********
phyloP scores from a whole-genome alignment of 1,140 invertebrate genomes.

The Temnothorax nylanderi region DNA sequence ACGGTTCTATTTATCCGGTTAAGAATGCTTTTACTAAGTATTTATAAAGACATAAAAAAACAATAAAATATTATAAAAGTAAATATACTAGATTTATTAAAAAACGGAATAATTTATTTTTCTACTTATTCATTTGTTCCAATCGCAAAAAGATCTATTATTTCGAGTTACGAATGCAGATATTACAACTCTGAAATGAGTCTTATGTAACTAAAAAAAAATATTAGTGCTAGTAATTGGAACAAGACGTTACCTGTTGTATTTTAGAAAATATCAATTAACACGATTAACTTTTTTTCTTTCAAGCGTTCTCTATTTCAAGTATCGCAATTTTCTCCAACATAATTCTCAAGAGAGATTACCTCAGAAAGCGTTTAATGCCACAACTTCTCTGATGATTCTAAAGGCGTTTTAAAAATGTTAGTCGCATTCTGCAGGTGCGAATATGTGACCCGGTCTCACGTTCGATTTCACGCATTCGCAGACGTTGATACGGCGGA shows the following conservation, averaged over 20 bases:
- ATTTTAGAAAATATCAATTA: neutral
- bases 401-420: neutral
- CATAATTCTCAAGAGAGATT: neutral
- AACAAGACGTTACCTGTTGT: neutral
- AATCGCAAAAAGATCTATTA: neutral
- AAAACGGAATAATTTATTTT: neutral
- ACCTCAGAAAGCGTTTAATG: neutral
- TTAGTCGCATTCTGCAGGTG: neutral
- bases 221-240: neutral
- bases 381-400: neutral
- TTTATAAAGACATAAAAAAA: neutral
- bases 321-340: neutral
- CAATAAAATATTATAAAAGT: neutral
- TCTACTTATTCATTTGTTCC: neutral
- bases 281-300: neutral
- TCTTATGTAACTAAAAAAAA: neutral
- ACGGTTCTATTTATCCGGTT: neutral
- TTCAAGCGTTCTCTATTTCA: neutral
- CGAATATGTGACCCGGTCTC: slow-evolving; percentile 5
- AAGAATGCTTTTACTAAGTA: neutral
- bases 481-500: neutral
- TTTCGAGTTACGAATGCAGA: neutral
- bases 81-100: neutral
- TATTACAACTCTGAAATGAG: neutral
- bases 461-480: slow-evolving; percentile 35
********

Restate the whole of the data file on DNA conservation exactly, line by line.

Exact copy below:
phyloP scores from a whole-genome alignment of 1,140 invertebrate genomes.

The Temnothorax nylanderi region DNA sequence ACGGTTCTATTTATCCGGTTAAGAATGCTTTTACTAAGTATTTATAAAGACATAAAAAAACAATAAAATATTATAAAAGTAAATATACTAGATTTATTAAAAAACGGAATAATTTATTTTTCTACTTATTCATTTGTTCCAATCGCAAAAAGATCTATTATTTCGAGTTACGAATGCAGATATTACAACTCTGAAATGAGTCTTATGTAACTAAAAAAAAATATTAGTGCTAGTAATTGGAACAAGACGTTACCTGTTGTATTTTAGAAAATATCAATTAACACGATTAACTTTTTTTCTTTCAAGCGTTCTCTATTTCAAGTATCGCAATTTTCTCCAACATAATTCTCAAGAGAGATTACCTCAGAAAGCGTTTAATGCCACAACTTCTCTGATGATTCTAAAGGCGTTTTAAAAATGTTAGTCGCATTCTGCAGGTGCGAATATGTGACCCGGTCTCACGTTCGATTTCACGCATTCGCAGACGTTGATACGGCGGA shows the following conservation, averaged over 20 bases:
- ATTTTAGAAAATATCAATTA: neutral
- bases 401-420: neutral
- CATAATTCTCAAGAGAGATT: neutral
- AACAAGACGTTACCTGTTGT: neutral
- AATCGCAAAAAGATCTATTA: neutral
- AAAACGGAATAATTTATTTT: neutral
- ACCTCAGAAAGCGTTTAATG: neutral
- TTAGTCGCATTCTGCAGGTG: neutral
- bases 221-240: neutral
- bases 381-400: neutral
- TTTATAAAGACATAAAAAAA: neutral
- bases 321-340: neutral
- CAATAAAATATTATAAAAGT: neutral
- TCTACTTATTCATTTGTTCC: neutral
- bases 281-300: neutral
- TCTTATGTAACTAAAAAAAA: neutral
- ACGGTTCTATTTATCCGGTT: neutral
- TTCAAGCGTTCTCTATTTCA: neutral
- CGAATATGTGACCCGGTCTC: slow-evolving; percentile 5
- AAGAATGCTTTTACTAAGTA: neutral
- bases 481-500: neutral
- TTTCGAGTTACGAATGCAGA: neutral
- bases 81-100: neutral
- TATTACAACTCTGAAATGAG: neutral
- bases 461-480: slow-evolving; percentile 35